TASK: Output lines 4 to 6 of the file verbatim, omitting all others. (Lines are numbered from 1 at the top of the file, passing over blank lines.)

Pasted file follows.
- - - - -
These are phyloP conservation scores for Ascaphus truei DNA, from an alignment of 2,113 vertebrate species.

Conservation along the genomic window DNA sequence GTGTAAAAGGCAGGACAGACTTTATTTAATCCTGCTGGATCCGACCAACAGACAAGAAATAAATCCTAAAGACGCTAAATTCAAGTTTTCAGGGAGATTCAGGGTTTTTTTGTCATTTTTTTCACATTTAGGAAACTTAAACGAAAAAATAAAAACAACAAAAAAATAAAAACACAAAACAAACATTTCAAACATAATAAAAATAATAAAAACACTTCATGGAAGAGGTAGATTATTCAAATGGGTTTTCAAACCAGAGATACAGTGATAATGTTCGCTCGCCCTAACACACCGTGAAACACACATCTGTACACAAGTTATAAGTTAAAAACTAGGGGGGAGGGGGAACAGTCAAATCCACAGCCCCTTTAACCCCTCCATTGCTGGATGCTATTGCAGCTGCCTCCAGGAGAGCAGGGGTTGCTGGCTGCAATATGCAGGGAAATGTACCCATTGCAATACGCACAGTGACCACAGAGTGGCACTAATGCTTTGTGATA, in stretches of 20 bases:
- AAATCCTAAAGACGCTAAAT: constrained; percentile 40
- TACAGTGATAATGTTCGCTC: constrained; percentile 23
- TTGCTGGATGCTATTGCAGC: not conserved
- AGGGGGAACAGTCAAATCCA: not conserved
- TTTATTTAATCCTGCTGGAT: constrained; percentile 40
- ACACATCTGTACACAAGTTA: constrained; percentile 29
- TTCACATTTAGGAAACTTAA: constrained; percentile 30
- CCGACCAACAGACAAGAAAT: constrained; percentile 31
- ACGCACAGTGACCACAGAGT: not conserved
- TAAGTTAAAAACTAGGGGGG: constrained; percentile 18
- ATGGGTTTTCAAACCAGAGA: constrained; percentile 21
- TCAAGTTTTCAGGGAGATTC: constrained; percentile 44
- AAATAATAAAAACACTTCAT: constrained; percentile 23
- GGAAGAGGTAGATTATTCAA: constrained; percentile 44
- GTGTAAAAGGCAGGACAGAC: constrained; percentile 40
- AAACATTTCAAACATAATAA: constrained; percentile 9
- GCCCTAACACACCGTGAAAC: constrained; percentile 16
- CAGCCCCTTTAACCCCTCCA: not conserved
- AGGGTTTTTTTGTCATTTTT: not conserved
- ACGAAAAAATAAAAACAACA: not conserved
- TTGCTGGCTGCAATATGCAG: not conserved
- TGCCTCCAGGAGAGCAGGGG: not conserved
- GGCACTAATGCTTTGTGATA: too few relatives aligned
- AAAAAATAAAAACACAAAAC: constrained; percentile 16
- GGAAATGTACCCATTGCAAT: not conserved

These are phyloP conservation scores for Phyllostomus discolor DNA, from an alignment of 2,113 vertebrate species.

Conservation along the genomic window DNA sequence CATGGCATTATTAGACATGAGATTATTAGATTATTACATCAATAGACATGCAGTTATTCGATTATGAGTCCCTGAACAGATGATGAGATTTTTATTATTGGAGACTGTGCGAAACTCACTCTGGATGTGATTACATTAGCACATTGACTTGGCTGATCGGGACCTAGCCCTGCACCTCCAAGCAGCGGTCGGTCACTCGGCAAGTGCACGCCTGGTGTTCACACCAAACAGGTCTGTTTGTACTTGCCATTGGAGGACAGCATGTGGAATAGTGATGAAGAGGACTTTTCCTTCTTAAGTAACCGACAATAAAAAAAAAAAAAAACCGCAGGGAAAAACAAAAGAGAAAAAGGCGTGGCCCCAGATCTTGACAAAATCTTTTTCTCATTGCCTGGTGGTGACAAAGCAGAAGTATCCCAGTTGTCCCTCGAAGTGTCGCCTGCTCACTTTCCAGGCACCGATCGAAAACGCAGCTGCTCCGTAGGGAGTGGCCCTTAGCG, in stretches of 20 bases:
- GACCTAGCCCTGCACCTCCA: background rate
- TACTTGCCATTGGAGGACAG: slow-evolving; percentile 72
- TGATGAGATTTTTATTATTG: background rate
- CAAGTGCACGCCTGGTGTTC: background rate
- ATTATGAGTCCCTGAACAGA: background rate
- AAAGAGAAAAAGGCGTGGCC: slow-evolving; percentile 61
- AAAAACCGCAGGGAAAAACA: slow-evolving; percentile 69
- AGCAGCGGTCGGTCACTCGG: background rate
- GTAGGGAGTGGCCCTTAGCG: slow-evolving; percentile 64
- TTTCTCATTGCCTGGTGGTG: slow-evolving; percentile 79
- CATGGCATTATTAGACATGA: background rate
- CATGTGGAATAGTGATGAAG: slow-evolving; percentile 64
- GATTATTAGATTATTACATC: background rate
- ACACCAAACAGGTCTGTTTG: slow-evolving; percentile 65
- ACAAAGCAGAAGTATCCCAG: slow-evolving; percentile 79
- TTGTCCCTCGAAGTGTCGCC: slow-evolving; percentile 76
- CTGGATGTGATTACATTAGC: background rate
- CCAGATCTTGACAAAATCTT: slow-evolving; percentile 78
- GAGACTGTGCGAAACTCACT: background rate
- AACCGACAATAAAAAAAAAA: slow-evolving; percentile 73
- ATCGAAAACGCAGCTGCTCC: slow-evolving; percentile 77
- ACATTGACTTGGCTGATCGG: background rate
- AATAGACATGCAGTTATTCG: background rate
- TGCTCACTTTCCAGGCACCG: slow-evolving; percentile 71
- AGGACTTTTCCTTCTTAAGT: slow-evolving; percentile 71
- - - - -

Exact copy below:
- TACAGTGATAATGTTCGCTC: constrained; percentile 23
- TTGCTGGATGCTATTGCAGC: not conserved
- AGGGGGAACAGTCAAATCCA: not conserved